What to watch for when buying a flat converted from an office building
Flats that have been created from converted office buildings are not always of the same high standard as traditional new housing due to a lack of planning control. Here we look at why and what you need to watch for.
July 23, 2020
Earlier this month, the government announced planning reforms which allow property owners to convert a wider range of commercial buildings into homes without requiring planning approval for a change of use. While it used to be just offices that could be converted under permitted development rights (PDR) under the new proposals, retail and industrial buildings can now be turned into new homes as well.
But now this week, a damning independent report to Ministers about the policy of converting offices to residential using permitted development rights has been published.
It said just a fifth of the resulting homes met national space standards. Some flats were just four metres by four metres, and 10 of the units surveyed appeared to have no window at all.
Seven out of ten of the units didn’t have adequate light or ventilation.
It concluded the scheme has created worse homes – “affecting the health, wellbeing and quality of life of future occupiers“.
This is worrying stuff. So we’ve asked Julia Park, an architect and Head of Housing Research at Levitt Bernstein to explain what this means and tell buyers what to watch for.
What are PDR flats?
Since 2013, a new ‘Class O Permitted Development Right’(PDR), has allowed developers to convert office buildings to residential use without acquiring planning permission. Developers only need to gain ‘Prior Approval’ before starting work. This leaves planners with very little control over the design and quality of the conversion.
While the work must still comply with Building Regulations, developers have free rein over important issues such as internal or external space, daylight, external noise, air quality and location. And in the areas that are covered by the building regs, conversions are often subject to lower requirements than newly built homes.
The pros of office to residential conversions
For buyers and renters, the main attraction is the price. PDR flats are often the cheapest homes available in any given area. Buyers are also attracted to the new furnishings and fittings.
The cons of office to residential conversions
- Size. As the government’s own minimum space standard can’t be imposed under PDR, flats in former office buildings are often considerably smaller than the 37 square metres (m2) minimum set by the standard. Studio flats are therefore very common. While most are around 20-25m2, a 13m2 flat (the area of a typical double bedroom) is not uncommon. Some are even smaller.
- Limited mortgage options. Many lenders are unlikely to lend on homes less than 30m2 and some now make 37m2 their threshold.
- Leaseholder restrictions. As is the case when buying a new build, buyers need to look carefully at the details including the length and terms of the lease, service charges, metering arrangements, council tax – and ensure their conveyancing solicitor can confirm that Building Regulations have been formally signed off.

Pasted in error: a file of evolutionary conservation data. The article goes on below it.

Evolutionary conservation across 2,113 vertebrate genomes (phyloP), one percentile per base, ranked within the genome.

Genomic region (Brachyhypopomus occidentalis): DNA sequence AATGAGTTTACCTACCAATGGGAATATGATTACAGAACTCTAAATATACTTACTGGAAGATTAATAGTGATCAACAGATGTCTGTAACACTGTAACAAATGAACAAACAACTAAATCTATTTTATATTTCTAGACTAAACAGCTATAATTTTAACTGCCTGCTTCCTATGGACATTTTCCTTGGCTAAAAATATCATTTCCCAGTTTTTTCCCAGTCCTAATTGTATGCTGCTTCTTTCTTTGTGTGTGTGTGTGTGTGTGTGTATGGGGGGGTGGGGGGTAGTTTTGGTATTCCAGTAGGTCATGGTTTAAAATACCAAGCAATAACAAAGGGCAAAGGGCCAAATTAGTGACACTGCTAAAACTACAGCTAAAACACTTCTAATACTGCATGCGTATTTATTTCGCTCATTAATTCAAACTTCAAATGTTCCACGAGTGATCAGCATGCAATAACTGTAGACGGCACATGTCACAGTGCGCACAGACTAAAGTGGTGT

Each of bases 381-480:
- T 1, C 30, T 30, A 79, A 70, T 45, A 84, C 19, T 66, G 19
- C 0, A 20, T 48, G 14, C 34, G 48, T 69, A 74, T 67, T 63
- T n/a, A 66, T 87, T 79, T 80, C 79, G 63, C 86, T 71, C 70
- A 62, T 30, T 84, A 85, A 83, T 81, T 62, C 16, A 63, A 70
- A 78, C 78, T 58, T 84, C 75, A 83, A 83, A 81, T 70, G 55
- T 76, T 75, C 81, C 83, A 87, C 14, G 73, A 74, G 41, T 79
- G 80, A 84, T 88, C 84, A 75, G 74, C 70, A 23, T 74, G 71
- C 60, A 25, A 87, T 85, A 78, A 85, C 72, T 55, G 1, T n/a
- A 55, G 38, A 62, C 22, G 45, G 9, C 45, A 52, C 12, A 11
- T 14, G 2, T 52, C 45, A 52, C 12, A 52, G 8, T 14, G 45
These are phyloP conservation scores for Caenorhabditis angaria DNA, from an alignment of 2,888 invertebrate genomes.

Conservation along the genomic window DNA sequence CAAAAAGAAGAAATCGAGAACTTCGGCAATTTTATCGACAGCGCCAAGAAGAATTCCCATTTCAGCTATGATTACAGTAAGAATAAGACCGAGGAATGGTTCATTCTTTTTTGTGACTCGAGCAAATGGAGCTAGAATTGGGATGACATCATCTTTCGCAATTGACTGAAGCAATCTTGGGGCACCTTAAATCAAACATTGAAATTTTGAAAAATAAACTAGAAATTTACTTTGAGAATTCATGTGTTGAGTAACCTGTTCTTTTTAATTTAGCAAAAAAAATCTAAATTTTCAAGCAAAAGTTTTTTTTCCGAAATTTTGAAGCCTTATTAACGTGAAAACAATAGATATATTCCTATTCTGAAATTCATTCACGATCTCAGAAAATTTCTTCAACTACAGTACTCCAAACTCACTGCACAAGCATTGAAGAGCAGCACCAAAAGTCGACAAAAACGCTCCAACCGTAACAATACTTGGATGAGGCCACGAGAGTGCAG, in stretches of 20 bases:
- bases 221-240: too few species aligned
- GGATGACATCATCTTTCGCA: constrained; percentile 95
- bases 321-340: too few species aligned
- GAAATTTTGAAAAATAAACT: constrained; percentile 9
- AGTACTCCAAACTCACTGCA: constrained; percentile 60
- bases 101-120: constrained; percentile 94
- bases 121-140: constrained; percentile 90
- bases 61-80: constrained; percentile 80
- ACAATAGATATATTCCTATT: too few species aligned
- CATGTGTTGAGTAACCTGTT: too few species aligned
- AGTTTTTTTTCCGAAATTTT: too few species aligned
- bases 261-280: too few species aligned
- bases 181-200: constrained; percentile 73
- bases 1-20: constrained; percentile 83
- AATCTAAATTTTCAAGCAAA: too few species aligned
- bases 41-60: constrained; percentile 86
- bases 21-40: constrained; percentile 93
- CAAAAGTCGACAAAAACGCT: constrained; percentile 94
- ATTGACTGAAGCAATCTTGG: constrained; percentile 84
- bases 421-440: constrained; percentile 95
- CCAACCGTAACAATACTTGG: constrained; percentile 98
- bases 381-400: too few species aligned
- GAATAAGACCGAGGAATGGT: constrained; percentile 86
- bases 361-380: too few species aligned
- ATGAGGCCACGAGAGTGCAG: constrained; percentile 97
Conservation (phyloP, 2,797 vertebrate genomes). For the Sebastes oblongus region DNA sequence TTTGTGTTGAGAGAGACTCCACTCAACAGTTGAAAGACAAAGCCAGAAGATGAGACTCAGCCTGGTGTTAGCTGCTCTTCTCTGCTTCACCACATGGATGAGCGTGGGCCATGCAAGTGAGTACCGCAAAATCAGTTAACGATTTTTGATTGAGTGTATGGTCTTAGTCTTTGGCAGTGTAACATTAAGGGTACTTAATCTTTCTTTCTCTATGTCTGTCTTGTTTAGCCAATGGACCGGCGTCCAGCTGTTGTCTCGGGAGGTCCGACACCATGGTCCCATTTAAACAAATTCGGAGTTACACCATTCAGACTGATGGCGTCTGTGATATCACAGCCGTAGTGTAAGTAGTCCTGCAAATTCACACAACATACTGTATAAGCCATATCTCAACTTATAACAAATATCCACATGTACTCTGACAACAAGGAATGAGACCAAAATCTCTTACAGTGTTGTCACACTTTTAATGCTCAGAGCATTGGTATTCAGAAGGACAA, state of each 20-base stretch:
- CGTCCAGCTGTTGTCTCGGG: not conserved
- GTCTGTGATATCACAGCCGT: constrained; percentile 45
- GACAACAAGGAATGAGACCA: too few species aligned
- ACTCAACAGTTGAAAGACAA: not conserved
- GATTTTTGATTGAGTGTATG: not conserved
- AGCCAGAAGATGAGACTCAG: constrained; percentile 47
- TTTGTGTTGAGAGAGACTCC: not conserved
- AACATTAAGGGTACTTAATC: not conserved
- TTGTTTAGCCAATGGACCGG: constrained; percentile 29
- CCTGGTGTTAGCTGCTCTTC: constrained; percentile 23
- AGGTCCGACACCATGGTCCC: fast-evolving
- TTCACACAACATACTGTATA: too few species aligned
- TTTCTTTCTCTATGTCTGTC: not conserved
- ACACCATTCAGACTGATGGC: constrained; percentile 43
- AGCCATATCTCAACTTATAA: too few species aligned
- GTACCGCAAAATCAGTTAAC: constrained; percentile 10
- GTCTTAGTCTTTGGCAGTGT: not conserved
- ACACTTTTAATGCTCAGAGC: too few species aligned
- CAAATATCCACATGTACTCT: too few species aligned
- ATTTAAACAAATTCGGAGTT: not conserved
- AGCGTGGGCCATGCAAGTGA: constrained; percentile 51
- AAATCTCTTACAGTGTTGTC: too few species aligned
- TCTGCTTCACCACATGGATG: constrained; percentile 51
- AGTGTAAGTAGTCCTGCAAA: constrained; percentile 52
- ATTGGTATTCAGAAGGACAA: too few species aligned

- Location: Offices are often on busy roads or in light industrial parks – check out the traffic noise and intensity on different days of the week and at different times of day, including rush hour. Offices were often built around the car; it was assumed that everyone would just drive to work and back. Where are the nearest pubs, cafes and parks, is there a sense of community and does it feel safe?
- The condition of the building: External changes are not permitted under PDR. Many office buildings date back to the 1960’s when external cladding panels started to become the norm. If the building you’re looking at has panels get written assurance that they are safe. Check out the windows too; they may be in poor condition – possibly only single glazed or with limited opening lights. Offices often rely on air conditioning; if the air-con units are still there, it’s bad news for the planet, but if they’ve been removed, summer overheating is a serious risk, particularly in south or west facing flats.
- Repair bills. If the building looks run down, you could be faced with a bill for repairs within a few years – will you see that money back when you move on? On the other hand, if it’s left to deteriorate further, it might it be difficult to sell at all.
- Value for money: Don’t trust photographs or visualisations; make sure you visit. Compare the room sizes and proportions with spaces you know well. Establish the total floor area of the flat you’re interested in and work out the cost per m2 on the asking price. If it’s very small, calculate the cost per m2 of larger flats for sale in the area; the difference may surprise you.
- Liveability: When does ‘compact’ become ‘claustrophobic’? Lockdown has been hard for all of us, but much harder for people in small flats or studios; particularly those without a balcony. Home-working is here to stay; will the ex-office space you’re looking at, work for you? Will your stuff fit, is there enough storage space for the main spaces to stay clutter-free, and, if it’s a studio, can you cope with your bed and your kitchen being in the same space? Check out the internal soundproofing too – it’s often not as good as it should be.
Finally, the law recognises that very small homes can be dangerous to our health and wellbeing. It’s much less obvious than the risk from fire, for example, but it can be just as devastating. Councils have powers to inspect a home that may be unsafe, and in the most extreme cases, they have a duty to take enforcement action. Take a look at the ‘Homes (Fitness for Human Habitation Act) 2018’ and mention it to your solicitor if you are concerned.